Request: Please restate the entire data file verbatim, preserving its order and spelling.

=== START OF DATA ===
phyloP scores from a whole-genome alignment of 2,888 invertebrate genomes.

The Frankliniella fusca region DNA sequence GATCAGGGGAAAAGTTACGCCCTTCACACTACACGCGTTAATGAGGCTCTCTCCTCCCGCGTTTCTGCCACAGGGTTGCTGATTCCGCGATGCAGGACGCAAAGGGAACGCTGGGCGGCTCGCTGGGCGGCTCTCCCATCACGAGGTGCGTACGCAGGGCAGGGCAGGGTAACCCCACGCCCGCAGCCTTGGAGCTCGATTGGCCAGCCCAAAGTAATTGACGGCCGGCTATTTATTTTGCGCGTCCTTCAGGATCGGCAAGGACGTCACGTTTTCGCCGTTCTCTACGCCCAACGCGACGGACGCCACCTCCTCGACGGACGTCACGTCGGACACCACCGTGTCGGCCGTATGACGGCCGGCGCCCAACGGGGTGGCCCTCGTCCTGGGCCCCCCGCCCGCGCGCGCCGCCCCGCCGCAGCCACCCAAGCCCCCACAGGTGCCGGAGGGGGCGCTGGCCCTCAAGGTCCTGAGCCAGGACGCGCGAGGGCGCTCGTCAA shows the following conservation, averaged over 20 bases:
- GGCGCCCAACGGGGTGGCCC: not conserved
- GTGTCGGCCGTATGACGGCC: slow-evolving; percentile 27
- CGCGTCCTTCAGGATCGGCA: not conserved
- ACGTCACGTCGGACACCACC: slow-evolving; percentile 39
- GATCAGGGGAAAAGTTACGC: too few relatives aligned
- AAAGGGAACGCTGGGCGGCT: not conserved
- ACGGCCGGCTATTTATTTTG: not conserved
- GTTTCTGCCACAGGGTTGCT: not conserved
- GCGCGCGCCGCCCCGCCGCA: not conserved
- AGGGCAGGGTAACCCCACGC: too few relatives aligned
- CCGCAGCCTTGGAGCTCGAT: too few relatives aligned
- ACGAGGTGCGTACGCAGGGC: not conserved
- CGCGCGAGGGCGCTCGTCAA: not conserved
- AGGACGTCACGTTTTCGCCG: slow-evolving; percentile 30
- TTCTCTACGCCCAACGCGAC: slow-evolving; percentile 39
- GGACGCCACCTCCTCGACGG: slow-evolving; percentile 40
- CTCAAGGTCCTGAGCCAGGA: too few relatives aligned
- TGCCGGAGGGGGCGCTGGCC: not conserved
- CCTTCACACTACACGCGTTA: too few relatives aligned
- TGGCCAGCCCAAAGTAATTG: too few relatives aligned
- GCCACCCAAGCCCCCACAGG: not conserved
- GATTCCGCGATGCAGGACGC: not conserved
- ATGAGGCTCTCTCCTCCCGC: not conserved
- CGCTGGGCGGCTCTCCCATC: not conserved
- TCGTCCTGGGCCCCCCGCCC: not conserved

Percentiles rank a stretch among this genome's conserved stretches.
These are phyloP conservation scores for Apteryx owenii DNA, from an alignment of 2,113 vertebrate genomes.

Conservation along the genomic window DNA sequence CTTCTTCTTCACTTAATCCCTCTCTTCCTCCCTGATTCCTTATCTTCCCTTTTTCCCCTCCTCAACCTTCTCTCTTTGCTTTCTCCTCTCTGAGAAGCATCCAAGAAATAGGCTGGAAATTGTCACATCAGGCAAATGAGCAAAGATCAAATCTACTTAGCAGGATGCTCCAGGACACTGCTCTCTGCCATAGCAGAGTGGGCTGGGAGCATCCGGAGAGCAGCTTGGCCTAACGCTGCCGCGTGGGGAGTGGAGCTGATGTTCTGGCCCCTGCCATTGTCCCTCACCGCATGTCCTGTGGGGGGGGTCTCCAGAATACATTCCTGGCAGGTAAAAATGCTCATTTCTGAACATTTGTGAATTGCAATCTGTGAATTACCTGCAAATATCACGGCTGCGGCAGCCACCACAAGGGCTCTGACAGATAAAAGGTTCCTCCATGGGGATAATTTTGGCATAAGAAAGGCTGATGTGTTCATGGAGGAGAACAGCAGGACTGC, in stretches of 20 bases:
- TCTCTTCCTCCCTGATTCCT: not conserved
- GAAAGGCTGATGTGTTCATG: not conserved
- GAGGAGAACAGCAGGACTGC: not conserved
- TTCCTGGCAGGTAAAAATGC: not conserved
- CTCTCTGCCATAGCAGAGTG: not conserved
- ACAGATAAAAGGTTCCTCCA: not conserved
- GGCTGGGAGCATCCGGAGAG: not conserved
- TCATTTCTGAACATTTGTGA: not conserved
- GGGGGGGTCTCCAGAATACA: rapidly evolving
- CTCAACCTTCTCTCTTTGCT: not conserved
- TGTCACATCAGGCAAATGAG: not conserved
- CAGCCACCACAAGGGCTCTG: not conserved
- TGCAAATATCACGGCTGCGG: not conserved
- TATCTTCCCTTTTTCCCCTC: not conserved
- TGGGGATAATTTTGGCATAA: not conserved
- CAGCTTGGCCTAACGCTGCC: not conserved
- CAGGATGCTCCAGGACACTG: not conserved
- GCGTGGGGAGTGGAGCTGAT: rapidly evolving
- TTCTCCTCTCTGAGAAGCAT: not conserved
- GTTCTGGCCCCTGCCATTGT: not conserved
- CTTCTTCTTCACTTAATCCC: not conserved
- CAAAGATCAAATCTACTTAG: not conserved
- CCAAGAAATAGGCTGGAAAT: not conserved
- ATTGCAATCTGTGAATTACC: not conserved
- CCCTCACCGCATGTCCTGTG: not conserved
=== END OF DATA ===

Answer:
phyloP scores from a whole-genome alignment of 2,888 invertebrate genomes.

The Frankliniella fusca region DNA sequence GATCAGGGGAAAAGTTACGCCCTTCACACTACACGCGTTAATGAGGCTCTCTCCTCCCGCGTTTCTGCCACAGGGTTGCTGATTCCGCGATGCAGGACGCAAAGGGAACGCTGGGCGGCTCGCTGGGCGGCTCTCCCATCACGAGGTGCGTACGCAGGGCAGGGCAGGGTAACCCCACGCCCGCAGCCTTGGAGCTCGATTGGCCAGCCCAAAGTAATTGACGGCCGGCTATTTATTTTGCGCGTCCTTCAGGATCGGCAAGGACGTCACGTTTTCGCCGTTCTCTACGCCCAACGCGACGGACGCCACCTCCTCGACGGACGTCACGTCGGACACCACCGTGTCGGCCGTATGACGGCCGGCGCCCAACGGGGTGGCCCTCGTCCTGGGCCCCCCGCCCGCGCGCGCCGCCCCGCCGCAGCCACCCAAGCCCCCACAGGTGCCGGAGGGGGCGCTGGCCCTCAAGGTCCTGAGCCAGGACGCGCGAGGGCGCTCGTCAA shows the following conservation, averaged over 20 bases:
- GGCGCCCAACGGGGTGGCCC: not conserved
- GTGTCGGCCGTATGACGGCC: slow-evolving; percentile 27
- CGCGTCCTTCAGGATCGGCA: not conserved
- ACGTCACGTCGGACACCACC: slow-evolving; percentile 39
- GATCAGGGGAAAAGTTACGC: too few relatives aligned
- AAAGGGAACGCTGGGCGGCT: not conserved
- ACGGCCGGCTATTTATTTTG: not conserved
- GTTTCTGCCACAGGGTTGCT: not conserved
- GCGCGCGCCGCCCCGCCGCA: not conserved
- AGGGCAGGGTAACCCCACGC: too few relatives aligned
- CCGCAGCCTTGGAGCTCGAT: too few relatives aligned
- ACGAGGTGCGTACGCAGGGC: not conserved
- CGCGCGAGGGCGCTCGTCAA: not conserved
- AGGACGTCACGTTTTCGCCG: slow-evolving; percentile 30
- TTCTCTACGCCCAACGCGAC: slow-evolving; percentile 39
- GGACGCCACCTCCTCGACGG: slow-evolving; percentile 40
- CTCAAGGTCCTGAGCCAGGA: too few relatives aligned
- TGCCGGAGGGGGCGCTGGCC: not conserved
- CCTTCACACTACACGCGTTA: too few relatives aligned
- TGGCCAGCCCAAAGTAATTG: too few relatives aligned
- GCCACCCAAGCCCCCACAGG: not conserved
- GATTCCGCGATGCAGGACGC: not conserved
- ATGAGGCTCTCTCCTCCCGC: not conserved
- CGCTGGGCGGCTCTCCCATC: not conserved
- TCGTCCTGGGCCCCCCGCCC: not conserved

Percentiles rank a stretch among this genome's conserved stretches.
These are phyloP conservation scores for Apteryx owenii DNA, from an alignment of 2,113 vertebrate genomes.

Conservation along the genomic window DNA sequence CTTCTTCTTCACTTAATCCCTCTCTTCCTCCCTGATTCCTTATCTTCCCTTTTTCCCCTCCTCAACCTTCTCTCTTTGCTTTCTCCTCTCTGAGAAGCATCCAAGAAATAGGCTGGAAATTGTCACATCAGGCAAATGAGCAAAGATCAAATCTACTTAGCAGGATGCTCCAGGACACTGCTCTCTGCCATAGCAGAGTGGGCTGGGAGCATCCGGAGAGCAGCTTGGCCTAACGCTGCCGCGTGGGGAGTGGAGCTGATGTTCTGGCCCCTGCCATTGTCCCTCACCGCATGTCCTGTGGGGGGGGTCTCCAGAATACATTCCTGGCAGGTAAAAATGCTCATTTCTGAACATTTGTGAATTGCAATCTGTGAATTACCTGCAAATATCACGGCTGCGGCAGCCACCACAAGGGCTCTGACAGATAAAAGGTTCCTCCATGGGGATAATTTTGGCATAAGAAAGGCTGATGTGTTCATGGAGGAGAACAGCAGGACTGC, in stretches of 20 bases:
- TCTCTTCCTCCCTGATTCCT: not conserved
- GAAAGGCTGATGTGTTCATG: not conserved
- GAGGAGAACAGCAGGACTGC: not conserved
- TTCCTGGCAGGTAAAAATGC: not conserved
- CTCTCTGCCATAGCAGAGTG: not conserved
- ACAGATAAAAGGTTCCTCCA: not conserved
- GGCTGGGAGCATCCGGAGAG: not conserved
- TCATTTCTGAACATTTGTGA: not conserved
- GGGGGGGTCTCCAGAATACA: rapidly evolving
- CTCAACCTTCTCTCTTTGCT: not conserved
- TGTCACATCAGGCAAATGAG: not conserved
- CAGCCACCACAAGGGCTCTG: not conserved
- TGCAAATATCACGGCTGCGG: not conserved
- TATCTTCCCTTTTTCCCCTC: not conserved
- TGGGGATAATTTTGGCATAA: not conserved
- CAGCTTGGCCTAACGCTGCC: not conserved
- CAGGATGCTCCAGGACACTG: not conserved
- GCGTGGGGAGTGGAGCTGAT: rapidly evolving
- TTCTCCTCTCTGAGAAGCAT: not conserved
- GTTCTGGCCCCTGCCATTGT: not conserved
- CTTCTTCTTCACTTAATCCC: not conserved
- CAAAGATCAAATCTACTTAG: not conserved
- CCAAGAAATAGGCTGGAAAT: not conserved
- ATTGCAATCTGTGAATTACC: not conserved
- CCCTCACCGCATGTCCTGTG: not conserved